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Senior Capstone Design: Sensors Versus Squirrels
Duke Engineering students in one senior design course created sensor systems that drove away pests and protected plants from harsh conditions
Last year was a particularly bad year for my garden. Deer stripped the apples from the trees, the blueberries from the bushes and the blackberries from the canes. Birds pecked holes in the tomatoes. Even the tulip bulbs were dug up and snacked upon by ravenous rabbits.
Duke University professors of electrical and computer engineering Nan Jokerst and Martin Brooke have had similar problems at their farm. They have tried trapping and relocating the raccoons and other pests that were destroying their crops, said Brooke, but they had little success.
This spring, they tried a different approach: challenging their senior-level design class at Duke's Pratt School of Engineering to solve their garden problems.
Final projects included a motion-activated box that screamed like it was being murdered when anything with a heat signature came near it and a contraption that squirted lavender-scented water at feathered and furred intruders.
The Duke class, ECE 449: Sensors and Sensor Interfaces, is the capstone class meant to synthesize everything students have learned as they’ve worked toward earning their undergraduate degree. Several sections of the capstone are offered every year, and each has a different focus, so students can choose a topic of interest to them.
This spring, if they chose the section taught by Jokerst and Brooke, the students could pick whether they wanted to design a sensor system to actively detect and deter garden pests or one that could protect vulnerable new seedlings from harsh environmental conditions.
From there, Brooke and Jokerst sorted the 39 students into seven small teams, each of which took a wildly different approach to their challenge. The final projects included a motion-activated box that screamed like it was being murdered when anything with a heat signature came near it and a contraption that squirted lavender-scented water at feathered and furred intruders. There was also a wooden frame with a shade cloth that mechanically unrolled across the top to protect seedlings if the day became too sunny. It also folded down into a tidy package with a carrying strap, which earned its team members bonus points.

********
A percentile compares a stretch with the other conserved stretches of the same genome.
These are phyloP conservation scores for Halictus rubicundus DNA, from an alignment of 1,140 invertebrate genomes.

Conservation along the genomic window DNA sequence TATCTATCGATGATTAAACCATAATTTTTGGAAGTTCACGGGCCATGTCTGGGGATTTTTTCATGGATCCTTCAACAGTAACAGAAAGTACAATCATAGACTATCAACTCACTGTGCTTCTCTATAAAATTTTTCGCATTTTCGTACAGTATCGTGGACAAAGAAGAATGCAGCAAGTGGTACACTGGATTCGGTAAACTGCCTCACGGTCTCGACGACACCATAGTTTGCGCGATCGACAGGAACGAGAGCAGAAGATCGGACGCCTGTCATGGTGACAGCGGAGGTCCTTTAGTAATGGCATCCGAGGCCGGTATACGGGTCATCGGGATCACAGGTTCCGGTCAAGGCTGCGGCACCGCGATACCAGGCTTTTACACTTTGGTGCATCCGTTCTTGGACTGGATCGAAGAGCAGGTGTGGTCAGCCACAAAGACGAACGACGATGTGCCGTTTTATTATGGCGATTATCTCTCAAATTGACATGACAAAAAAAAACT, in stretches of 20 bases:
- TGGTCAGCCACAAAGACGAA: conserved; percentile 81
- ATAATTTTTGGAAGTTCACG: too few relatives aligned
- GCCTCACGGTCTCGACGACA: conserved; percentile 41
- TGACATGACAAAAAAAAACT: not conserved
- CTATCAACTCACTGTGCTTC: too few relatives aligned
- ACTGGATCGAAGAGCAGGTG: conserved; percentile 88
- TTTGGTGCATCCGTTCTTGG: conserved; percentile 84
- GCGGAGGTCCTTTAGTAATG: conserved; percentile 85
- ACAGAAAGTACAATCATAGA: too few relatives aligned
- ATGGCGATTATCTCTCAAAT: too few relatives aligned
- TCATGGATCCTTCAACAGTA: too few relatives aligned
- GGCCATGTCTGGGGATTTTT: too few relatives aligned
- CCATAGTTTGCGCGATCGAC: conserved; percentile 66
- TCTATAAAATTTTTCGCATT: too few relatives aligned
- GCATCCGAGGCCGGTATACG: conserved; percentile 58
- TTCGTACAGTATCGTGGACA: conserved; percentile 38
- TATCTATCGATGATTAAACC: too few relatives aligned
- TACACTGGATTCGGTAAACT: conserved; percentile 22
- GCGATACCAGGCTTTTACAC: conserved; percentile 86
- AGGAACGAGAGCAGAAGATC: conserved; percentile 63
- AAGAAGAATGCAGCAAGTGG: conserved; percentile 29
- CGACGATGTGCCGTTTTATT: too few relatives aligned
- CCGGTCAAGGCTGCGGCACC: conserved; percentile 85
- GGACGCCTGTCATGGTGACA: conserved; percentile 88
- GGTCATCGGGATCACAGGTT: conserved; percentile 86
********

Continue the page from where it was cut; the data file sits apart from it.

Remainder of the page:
That system was designed by Malvika Jain, Rachel Luria, Oscar McMullen, Luke Turkovich and Livia Seibert. The team was nervous about its final demonstration and had specific concerns about their system’s solar power source. (“Our battery is losing voltage at this very minute,” one team member muttered to another as they waited for their turn to present on Demo Day, the last day of class.) Integrating all the components had been very tough, they admitted, and they figured it all out only through what McMullen called “aggressive noodling.”
“The systems are only solar powered, with a battery so they can run at night, so the teams have to come up with a power budget. They have to figure out the levels of power and current that each component requires and then make all the components work together,” said Jokerst. “It might seem simple, but it’s actually very difficult.”
And it was only one aspect of many that the students were graded on. Brooke and Jokerst don’t live on their farm, so the ability to check in on conditions there without stepping foot on the property is key. Each team, therefore, also had to demonstrate that its system could be controlled remotely from a computer or cell phone and that it could collect and report the information to the user daily. Basic structural elements like portability, weatherproofing and ease of use also had to be considered.
The teams took opportunities to learn from each other during their weekly classroom presentations. If one team had success with a tricky task—like stepping voltage up or down—students on other teams were allowed to ask, explicitly, how they had achieved it. (Jokerst calls this practice “industrial spying,” and said it’s encouraged.)
“There’s a significant difference in the students who have taken First-Year Design. There’s no ‘random walk.’ They have learned that design is a process, so their approach is systematic.”
Nan Jokerst | Professor of Electrical & computer engineering
In the end, all the teams’ systems seemed—to some degree—to work. Jokerst gave some of the credit for the class’s high success rate to the fact that this year’s seniors were the first cohort to have started their engineering education with Duke Engineering’s signature First-Year Design curriculum. “There’s a significant difference in the students who have taken First-Year Design,” said Jokerst. “There’s no ‘random walk.’ They have learned that design is a process, so their approach is systematic.”
“They also start to build much more quickly because they understand the value of prototyping,” added Brooke.
The team I spoke with agreed that following familiar processes helped, even in a less regimented environment. They also honed some soft skills; effective time management and scheduling was critical to getting the complex project done, they said.
They will surely lean on these skills in the coming years as they launch their careers. Of the graduating seniors on this team, two are headed to Seattle to work for Microsoft and Google and another is taking a job in Austin with semiconductor manufacturer AMD.
As each team wrapped up its final presentation, they faced the last, most important question from Jokerst.
“Did you have fun?” she asked.